Rep. Jeff Thompson, R-Idaho Falls, made a surprise endorsement of Mayor Rebecca Casper in a column in the Post Register on Friday.
The move has some of his supporters — and some of the conservative base for whose support he and Councilwoman Barbara Ehardt courted during the election — turning their backs on him, the latest in a long series of internal conflicts within the local Republican Party.
Thompson, who finished third in November’s mayoral race, said his decision to endorse Casper was based on qualifications and education.
“There’s several things I looked into with Barbara after the original election. Barb and I had always agreed on a lot of issues as the mayor and I have,” Thompson said.
But Thompson said he concluded Ehardt didn’t have the experience or education to manage the city’s $500 million budget — a figure he repeated several times. She never received her college degree, he said, and doing the job of mayor required being able to read the budgets.
Idaho Falls’ total budget, including enterprise funds such as Idaho Falls Power’s, is just under $195 million.
Thompson said he felt Ehardt had also shown insufficient attention to Idaho National Laboratory.
“Rebecca Casper, at the end of the day, is respected in the Idaho Falls Power area, the INL area and the cleanup area,” he said. “I’ve never seen any interest in these issues from Barbara, and they’re vital.”
Ehardt said she was disappointed by Thompson’s decision.
“He had been such a strong critic of (Casper) during the last four years and certainly during the campaign,” Ehardt said. “If he truly felt that she and her experience were best suited for this position, why did he decide to run for mayor in the first place?”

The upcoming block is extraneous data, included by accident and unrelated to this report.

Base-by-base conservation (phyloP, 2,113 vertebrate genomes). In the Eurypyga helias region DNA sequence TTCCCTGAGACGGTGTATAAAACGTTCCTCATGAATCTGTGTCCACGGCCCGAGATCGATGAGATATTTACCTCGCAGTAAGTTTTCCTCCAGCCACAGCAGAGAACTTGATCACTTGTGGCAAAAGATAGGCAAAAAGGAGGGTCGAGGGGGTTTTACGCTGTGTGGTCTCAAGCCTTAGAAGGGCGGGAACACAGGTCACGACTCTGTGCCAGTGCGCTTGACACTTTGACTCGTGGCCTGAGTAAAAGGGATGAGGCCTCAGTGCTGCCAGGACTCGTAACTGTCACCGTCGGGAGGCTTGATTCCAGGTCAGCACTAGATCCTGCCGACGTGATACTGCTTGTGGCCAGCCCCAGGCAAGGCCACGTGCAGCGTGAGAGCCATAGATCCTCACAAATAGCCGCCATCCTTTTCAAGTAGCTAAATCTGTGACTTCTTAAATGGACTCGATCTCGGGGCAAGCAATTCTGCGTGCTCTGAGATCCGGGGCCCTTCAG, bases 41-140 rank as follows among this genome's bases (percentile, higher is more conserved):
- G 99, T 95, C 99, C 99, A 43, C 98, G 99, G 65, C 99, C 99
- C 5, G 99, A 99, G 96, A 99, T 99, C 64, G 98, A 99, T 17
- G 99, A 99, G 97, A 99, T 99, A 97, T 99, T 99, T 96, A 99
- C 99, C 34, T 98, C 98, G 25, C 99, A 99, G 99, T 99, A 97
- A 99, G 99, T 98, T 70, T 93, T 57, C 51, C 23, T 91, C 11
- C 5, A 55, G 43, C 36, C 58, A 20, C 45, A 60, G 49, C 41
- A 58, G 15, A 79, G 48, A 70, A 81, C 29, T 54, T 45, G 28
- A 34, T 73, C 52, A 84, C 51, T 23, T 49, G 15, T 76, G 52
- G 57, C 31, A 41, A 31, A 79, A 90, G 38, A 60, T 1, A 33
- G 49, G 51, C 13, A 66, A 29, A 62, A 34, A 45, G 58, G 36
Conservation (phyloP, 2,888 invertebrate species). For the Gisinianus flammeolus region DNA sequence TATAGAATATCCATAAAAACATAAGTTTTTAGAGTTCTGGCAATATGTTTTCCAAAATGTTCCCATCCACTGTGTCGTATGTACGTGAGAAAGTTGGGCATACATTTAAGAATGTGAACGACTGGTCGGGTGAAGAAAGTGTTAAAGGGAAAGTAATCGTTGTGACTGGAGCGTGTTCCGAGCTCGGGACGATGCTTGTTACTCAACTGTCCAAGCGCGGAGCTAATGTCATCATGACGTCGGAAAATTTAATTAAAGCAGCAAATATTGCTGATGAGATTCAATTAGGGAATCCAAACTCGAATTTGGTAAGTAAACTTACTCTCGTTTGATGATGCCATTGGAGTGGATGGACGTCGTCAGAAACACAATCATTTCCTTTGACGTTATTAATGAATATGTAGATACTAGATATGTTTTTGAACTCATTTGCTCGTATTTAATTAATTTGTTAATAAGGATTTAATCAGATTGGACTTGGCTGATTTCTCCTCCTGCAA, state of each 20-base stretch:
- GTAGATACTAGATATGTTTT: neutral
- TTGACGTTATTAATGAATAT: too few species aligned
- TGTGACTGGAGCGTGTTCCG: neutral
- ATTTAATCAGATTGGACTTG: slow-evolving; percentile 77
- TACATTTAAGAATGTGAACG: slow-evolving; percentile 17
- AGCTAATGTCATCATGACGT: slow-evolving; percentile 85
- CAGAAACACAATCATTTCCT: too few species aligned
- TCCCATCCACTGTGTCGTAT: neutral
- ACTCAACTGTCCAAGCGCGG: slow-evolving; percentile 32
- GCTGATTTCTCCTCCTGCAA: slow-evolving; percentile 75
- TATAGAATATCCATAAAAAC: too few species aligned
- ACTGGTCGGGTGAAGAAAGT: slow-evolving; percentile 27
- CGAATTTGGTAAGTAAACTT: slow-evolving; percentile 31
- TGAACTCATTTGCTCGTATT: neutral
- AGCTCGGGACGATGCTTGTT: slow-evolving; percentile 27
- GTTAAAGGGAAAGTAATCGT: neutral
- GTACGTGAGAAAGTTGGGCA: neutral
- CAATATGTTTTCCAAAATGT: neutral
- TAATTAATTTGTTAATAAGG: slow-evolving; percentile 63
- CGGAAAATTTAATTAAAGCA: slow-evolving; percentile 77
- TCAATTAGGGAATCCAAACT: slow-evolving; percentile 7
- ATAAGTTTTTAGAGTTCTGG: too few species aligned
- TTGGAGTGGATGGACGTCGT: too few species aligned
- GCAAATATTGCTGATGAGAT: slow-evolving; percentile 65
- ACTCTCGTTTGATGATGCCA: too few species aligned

Mike Adams, a longtime Thompson ally who did volunteer work on his campaign, approached the Post Register to denounce the endorsement.
“I really helped Jeff through the first round,” Adams said. “I went around putting up signs and everything. But there are so many people who told me that you just can’t trust Jeff.”
Adams said Thompson had originally given a verbal agreement to endorse Ehardt, in exchange for which Ehardt would endorse his next House run. Adams said he put the deal in writing, but it fell apart when Ehardt told a KPVI reporter that Thompson had endorsed her.
KPVI later ran a correction saying Thompson had called to deny the endorsement.
Thompson gave a different version of the story.
“She tried to steal my endorsement one night, and I had it stopped,” he said.
Adams said he was disappointed to see Thompson endorse Casper after being strongly critical of her record.
“I think we have to have honesty in politics, and I think Jeff is being completely dishonest,” Adams said.
John Henager, a member of the Bonneville County Republican Central Committee and a vocal Ehardt supporter, said he didn’t think the endorsement would hurt Ehardt, but he suggested Thompson’s candidacy had.
“It is incredibly disappointing, especially as his late entry into the race seemed unnecessary as (he and Ehardt) shared similar concerns and similar solutions,” Henager said. “Regardless of his actions at this important moment, I’m confident that those who supported his campaign recognize the need to unite behind Barb’s campaign.”
The election concludes Tuesday.
Reporter Bryan Clark can be reached at 208-542-6751.